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Power house in action

Both are powered by the same motor that’s seen on the Sport S and the standard Commando, a 279.5cc, single-cylinder, liquid-cooled engine that is now fuel-injected to comply with BS4 norms. However, both the bikes we received had fueling issues. They switched off completely while riding, and had an otherwise constant judder at low speeds.

On the whole, though, the short-stroke motor is quite peppy. There is a sense of urgency when you rev, with a strong midrange and an acceptable 25.15PS on tap. It certainly isn't the most refined motor to ride, and while there aren't too many vibes when you cruise around at low speeds, they do tend to build up as you start revving the motor hard, especially after 50kmph, wherein vibes are felt on the handgrips, clutch and the brake levers.



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Peak torque produced is 23Nm, which although pretty good on paper, doesn’t really do justice in offering the required surge from an engine showcasing such a displacement. This could also be due to the fact that UM has chosen to go ahead with tall gear ratios for the six-speed gearbox. As a result of this, you often need to shift down to get a move on. Gears shift in a slick manner, finding neutral though thus take some time. Also, the gear down shift lever is a bit short, due to this the rider has to take added effort to slot in the required gear.



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Ride and Handling

The Renegade’s chassis is a simple but effective dual-cradle frame. Ergonomics are typical of what you would find on cruiser motorcycles. They are designed to comfortably cover long distances. I am 6 feet tall and the raised handlebar, with the front-set footrests and the low seating, didn’t seem to tire me at all. The seats are also well cushioned and offer just the right amount of padding for long stints.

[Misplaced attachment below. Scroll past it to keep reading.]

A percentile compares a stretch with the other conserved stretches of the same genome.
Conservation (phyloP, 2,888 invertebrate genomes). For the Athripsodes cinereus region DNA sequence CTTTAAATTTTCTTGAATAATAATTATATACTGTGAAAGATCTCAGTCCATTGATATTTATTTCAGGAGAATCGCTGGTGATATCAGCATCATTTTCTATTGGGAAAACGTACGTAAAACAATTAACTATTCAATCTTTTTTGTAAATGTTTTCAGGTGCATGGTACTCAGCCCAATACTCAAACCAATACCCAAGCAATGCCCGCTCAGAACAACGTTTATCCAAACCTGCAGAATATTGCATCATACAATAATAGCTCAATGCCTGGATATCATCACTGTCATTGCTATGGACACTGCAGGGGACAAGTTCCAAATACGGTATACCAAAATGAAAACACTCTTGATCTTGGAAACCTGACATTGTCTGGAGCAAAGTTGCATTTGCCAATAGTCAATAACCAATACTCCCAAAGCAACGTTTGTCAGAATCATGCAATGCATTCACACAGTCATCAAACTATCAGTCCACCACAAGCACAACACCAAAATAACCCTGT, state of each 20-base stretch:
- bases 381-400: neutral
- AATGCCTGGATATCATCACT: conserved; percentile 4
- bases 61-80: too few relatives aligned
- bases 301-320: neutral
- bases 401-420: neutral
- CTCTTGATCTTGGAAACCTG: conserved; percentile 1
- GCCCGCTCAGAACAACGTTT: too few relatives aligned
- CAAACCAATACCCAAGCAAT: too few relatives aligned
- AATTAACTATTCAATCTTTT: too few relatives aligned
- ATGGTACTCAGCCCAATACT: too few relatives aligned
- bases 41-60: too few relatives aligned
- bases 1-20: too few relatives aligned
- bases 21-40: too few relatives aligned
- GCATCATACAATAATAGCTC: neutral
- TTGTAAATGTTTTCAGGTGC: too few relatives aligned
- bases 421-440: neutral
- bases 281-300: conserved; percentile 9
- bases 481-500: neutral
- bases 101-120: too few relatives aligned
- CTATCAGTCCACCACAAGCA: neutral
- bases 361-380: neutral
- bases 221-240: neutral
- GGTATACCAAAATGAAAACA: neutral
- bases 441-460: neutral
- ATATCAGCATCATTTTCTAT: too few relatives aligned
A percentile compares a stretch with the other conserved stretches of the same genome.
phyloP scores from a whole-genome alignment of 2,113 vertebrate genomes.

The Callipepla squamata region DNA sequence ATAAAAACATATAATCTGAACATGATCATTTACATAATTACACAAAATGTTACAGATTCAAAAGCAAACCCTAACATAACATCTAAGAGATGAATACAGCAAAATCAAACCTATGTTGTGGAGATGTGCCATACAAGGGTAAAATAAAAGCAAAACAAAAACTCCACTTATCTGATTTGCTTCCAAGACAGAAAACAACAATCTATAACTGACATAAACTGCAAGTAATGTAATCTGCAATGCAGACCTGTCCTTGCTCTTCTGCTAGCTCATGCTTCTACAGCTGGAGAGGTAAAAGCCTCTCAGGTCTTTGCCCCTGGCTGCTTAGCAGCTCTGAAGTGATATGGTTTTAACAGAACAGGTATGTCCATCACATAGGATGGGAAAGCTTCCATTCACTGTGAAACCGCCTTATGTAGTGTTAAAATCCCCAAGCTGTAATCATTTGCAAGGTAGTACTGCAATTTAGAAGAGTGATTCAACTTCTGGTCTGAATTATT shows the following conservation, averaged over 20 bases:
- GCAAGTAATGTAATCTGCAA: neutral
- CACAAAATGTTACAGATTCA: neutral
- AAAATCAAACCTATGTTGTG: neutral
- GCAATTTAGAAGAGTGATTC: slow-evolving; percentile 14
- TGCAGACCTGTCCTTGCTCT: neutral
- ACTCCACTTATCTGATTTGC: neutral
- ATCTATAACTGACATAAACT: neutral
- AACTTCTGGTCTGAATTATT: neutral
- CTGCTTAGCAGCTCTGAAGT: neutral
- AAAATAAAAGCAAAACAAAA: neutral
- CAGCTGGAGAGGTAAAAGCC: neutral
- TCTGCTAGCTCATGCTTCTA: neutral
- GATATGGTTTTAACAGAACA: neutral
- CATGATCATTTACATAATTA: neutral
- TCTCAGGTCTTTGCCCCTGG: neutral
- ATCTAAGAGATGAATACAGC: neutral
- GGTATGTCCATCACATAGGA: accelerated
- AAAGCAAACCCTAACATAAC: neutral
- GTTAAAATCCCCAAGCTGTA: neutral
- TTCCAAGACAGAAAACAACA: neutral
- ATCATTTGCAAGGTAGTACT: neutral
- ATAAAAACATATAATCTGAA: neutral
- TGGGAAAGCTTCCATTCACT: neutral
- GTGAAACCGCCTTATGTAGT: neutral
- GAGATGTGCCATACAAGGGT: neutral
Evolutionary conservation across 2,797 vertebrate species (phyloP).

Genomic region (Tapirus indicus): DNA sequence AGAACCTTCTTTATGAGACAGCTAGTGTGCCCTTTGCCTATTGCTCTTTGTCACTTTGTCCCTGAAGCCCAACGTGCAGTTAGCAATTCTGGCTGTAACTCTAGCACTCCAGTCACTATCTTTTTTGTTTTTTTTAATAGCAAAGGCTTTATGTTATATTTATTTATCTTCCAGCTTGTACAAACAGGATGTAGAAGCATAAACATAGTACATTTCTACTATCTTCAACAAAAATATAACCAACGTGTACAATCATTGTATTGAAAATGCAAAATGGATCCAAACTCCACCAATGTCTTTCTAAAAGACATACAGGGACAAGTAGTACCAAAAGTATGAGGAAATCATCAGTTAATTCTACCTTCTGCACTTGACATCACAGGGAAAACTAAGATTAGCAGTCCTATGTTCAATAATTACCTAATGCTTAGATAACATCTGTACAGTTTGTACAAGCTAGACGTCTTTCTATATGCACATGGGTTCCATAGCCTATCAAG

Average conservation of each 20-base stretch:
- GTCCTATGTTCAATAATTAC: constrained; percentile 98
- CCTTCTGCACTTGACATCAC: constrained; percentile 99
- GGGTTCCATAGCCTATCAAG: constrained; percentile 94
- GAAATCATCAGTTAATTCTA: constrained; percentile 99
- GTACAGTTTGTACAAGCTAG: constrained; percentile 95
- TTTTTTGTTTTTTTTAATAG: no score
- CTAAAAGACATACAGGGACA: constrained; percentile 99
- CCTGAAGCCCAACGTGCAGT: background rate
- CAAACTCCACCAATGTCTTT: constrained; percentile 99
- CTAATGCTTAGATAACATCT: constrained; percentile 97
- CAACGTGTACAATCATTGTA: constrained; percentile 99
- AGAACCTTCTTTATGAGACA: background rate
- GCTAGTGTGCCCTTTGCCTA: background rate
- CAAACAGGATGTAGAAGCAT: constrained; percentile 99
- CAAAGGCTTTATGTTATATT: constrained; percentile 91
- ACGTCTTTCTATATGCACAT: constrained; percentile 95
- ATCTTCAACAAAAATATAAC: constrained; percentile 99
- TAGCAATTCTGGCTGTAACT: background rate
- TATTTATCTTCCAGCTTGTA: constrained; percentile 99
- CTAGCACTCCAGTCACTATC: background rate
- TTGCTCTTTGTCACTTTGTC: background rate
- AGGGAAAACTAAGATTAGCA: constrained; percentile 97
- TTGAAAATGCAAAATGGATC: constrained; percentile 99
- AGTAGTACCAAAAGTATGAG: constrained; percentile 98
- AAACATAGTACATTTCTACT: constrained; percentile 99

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The suspension up front consists of conventional telescopic forks, with twin hydraulic shocks at the rear. In the standard setup that I received the bikes in, they seemed to be set up a bit on the stiffer side. At around 30kmph, the bike was able to soak up bumps much more efficiently. In terms of handling, the Renegade’s pretty easy to manoeuvre, despite the 179kg kerb weight.



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Mounting the bike on its main stand, though, requires a lot of effort. We didn’t get a lot of time with the bikes, due to which we weren’t able to get hold of some decent corners to test these machines on.

When it comes to braking, the Renegades come equipped with a 280mm front disc and a 130mm drum at the rear, which shed speed rather well. But there’s absolutely no feedback from them and they feel very wooden on application.



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UM Motorcycles has priced the Renegade Commando Mojave at Rs 1.80 lakh and the Renegade Commando Classic at Rs 1.89 lakh (ex-showroom, Delhi). The pricing is competitive indeed and puts the two in Royal Enfield territory. But whether it justifies the kind of build quality and fit-finish that is on offer, is still arguable. The bikes definitely do feel refined when compared to the Royal Enfields but the inconsistency in fueling is rather worrying for us at this point. As far as the competition goes, the bikes are here to rival the Royal Enfield Classic 350 and the Thunderbird 350. Stay tuned for further insights on the real-world performance of these motorcycles, as a comprehensive road test will follow soon.

There’s no denying that these motorcycles have got the appeal that riders are looking for from a cruiser. The UM Renegade Commando Mojave and Classic pack appeal, comfortable ergonomics and ride quality, however, the package needs to up its reliability and overall finish before you see UMs flooding Ladakh.